Two commercial forward osmosis (FO) membranes (HTI-ES and HTI-NW) were employed to study the rejection performance of 24 pharmaceuticals (PhACs) using NaCl as the draw solute. The PhAC permeability coefficient (. B value) was determined for each PhAC by using both the reverse osmosis (RO) mode method and the diffusion cell method. The B values were used to predict the rejection ratios in the FO mode. The rejection ratio increased with the increase of draw solute (NaCl) concentration for each PhAC. Under a NaCl concentration of 1. mol/L, all PhACs were highly rejected by >90%, except for a few including nalidixic acid, gemfibrozil, carbamazepine and sulfamethoxazole, which were rejected by 80-90% when HTI-ES membrane was used. The HTI-NW membrane could reject PhACs better than the HTI-ES membrane; however, the PhACs followed almost an identical sequence in terms of the rejection ratios. Results showed that the B values for several charged PhACs of relatively low molecular weight obtained by the diffusion cell method could be substantially larger than that determined by the RO mode method. In comparison with the experimental data, the B values obtained by the diffusion cell method were more appropriate to be used to predict the rejection ratios of the PhACs by the solution-diffusion model during FO operation. The underestimation of the B values by using the RO mode method might be primarily due to the ion exchange mechanism caused by reverse draw solute permeation during FO operation. Compared with the hydrophobicity and the charge properties, the molecular weight of PhAC was a more important factor in determining its B value. Very low B value is expected if the molecular weight is higher than 300. Da. Exceptions, however, were found including clofibric acid, gemfibrozil and sulfadiazine. The solute-membrane affinity should also be taken into consideration when trying to link the B values with physicochemical properties of the PhACs.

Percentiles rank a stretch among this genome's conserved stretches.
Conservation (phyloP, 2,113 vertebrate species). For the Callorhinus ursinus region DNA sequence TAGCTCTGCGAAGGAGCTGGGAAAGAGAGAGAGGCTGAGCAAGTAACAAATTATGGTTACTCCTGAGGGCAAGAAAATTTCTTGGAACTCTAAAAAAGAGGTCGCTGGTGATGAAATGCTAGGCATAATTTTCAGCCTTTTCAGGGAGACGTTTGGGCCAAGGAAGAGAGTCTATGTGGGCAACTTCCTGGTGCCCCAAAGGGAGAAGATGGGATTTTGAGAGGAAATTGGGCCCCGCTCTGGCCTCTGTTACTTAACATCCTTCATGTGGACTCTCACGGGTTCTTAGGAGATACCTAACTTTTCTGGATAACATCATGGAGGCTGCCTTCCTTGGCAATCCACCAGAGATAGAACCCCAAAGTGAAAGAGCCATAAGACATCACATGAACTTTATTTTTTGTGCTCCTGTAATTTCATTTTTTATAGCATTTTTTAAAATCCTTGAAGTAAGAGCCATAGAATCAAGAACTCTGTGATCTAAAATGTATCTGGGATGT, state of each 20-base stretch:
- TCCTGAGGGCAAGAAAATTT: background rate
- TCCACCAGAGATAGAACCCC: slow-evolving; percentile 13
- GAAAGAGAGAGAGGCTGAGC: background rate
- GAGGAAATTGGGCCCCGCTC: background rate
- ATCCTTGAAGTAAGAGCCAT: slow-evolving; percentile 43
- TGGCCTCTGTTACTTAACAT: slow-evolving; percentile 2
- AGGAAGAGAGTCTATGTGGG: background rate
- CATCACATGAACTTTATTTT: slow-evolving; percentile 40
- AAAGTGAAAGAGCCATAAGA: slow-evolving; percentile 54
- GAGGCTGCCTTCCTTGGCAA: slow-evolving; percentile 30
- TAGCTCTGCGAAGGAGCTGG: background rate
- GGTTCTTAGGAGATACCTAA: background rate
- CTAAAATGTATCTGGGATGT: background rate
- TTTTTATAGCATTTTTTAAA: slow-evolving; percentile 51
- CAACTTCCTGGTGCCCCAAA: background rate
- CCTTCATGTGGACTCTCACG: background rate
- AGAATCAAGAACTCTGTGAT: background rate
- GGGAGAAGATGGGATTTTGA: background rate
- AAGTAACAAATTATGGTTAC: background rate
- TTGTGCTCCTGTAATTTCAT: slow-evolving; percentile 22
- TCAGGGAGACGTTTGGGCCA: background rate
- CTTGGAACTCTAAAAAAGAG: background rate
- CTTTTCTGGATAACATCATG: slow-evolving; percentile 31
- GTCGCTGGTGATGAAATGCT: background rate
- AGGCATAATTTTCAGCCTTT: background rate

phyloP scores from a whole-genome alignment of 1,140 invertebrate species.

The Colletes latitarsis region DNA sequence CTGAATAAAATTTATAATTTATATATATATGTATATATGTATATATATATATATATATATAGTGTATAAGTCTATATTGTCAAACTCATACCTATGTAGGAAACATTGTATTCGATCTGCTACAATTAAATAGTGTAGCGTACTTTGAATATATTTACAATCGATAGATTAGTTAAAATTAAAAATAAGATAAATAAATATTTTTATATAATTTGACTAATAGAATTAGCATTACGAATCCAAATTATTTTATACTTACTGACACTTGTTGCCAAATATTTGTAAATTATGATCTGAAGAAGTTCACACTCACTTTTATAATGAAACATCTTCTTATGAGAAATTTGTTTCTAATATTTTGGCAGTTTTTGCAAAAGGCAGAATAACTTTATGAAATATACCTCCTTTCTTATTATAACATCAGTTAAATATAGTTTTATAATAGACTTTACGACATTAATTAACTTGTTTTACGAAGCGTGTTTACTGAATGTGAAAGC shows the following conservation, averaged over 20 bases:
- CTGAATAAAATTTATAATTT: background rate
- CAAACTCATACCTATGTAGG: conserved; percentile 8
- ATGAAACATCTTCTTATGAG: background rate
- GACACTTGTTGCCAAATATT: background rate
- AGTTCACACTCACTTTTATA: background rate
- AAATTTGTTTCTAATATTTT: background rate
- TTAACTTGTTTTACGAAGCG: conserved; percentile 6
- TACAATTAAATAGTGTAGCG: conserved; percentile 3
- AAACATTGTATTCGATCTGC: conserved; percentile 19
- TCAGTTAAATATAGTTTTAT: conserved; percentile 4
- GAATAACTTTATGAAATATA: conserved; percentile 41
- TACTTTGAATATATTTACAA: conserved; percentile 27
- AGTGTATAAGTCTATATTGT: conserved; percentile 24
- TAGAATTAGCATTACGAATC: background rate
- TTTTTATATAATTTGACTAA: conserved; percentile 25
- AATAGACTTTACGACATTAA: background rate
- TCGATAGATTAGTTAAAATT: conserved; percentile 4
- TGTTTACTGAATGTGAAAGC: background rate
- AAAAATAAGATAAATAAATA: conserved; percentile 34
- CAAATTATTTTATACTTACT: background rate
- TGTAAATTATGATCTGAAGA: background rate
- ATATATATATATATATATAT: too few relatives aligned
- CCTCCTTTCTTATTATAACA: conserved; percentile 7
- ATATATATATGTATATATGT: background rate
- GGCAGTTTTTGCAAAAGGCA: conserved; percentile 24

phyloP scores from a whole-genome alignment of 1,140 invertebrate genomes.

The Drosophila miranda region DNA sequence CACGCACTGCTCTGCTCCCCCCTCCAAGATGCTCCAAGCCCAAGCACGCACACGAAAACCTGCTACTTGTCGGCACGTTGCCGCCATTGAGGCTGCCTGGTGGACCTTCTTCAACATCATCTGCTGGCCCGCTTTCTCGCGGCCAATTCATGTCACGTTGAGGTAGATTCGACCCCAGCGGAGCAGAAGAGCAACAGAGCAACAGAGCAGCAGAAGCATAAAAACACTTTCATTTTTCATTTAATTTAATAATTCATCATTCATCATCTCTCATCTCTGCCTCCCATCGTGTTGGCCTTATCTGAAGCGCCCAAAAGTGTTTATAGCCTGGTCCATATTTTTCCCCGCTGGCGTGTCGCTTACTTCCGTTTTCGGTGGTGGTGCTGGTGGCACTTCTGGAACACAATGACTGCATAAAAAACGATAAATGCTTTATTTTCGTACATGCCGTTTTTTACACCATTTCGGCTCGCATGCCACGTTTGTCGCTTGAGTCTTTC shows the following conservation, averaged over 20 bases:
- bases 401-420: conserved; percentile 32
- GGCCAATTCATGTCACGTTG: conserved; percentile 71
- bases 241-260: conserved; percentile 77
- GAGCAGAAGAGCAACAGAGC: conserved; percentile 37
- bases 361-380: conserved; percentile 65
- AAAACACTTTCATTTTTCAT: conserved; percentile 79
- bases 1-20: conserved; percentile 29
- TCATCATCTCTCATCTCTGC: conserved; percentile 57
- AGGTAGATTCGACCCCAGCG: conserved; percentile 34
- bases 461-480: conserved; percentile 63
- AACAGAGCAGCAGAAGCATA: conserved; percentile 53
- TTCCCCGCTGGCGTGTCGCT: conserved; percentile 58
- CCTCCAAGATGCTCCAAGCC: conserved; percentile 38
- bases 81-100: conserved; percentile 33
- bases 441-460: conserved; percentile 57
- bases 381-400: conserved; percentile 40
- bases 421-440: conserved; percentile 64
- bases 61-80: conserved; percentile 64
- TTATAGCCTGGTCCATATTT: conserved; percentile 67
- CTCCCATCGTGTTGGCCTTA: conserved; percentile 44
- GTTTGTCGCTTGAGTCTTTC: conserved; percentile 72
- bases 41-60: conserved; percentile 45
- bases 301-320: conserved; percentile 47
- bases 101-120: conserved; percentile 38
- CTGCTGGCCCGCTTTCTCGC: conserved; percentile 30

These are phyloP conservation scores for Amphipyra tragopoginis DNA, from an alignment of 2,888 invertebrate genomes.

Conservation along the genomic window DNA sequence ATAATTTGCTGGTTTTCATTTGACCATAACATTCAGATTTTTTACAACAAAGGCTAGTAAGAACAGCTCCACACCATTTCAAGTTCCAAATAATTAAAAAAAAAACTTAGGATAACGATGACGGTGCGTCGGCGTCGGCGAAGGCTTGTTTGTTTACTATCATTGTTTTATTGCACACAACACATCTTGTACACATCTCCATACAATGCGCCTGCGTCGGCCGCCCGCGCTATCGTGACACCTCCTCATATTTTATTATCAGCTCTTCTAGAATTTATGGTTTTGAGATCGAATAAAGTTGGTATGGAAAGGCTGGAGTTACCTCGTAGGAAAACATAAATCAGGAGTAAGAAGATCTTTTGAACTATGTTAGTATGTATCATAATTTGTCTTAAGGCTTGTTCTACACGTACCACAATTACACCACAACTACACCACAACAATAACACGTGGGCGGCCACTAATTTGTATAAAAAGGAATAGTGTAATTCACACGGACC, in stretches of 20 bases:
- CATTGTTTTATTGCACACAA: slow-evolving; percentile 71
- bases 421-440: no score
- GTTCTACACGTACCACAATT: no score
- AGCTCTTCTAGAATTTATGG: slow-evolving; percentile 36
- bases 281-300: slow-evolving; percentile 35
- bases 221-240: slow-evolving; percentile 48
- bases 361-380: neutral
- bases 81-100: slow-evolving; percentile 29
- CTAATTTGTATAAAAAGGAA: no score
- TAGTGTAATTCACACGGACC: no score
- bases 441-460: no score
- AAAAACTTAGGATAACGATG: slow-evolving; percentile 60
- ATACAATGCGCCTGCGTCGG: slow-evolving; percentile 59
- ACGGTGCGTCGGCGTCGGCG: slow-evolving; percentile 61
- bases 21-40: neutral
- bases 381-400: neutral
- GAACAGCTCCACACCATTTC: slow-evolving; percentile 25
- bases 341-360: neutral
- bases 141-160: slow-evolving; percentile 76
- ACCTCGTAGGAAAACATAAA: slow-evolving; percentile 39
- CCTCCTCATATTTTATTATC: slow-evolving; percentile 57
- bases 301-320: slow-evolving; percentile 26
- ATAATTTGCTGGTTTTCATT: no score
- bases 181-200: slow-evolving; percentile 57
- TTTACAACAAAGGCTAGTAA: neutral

All Science Journal Classification (ASJC) codes
- Materials Science(all)
- Physical and Theoretical Chemistry
- Filtration and Separation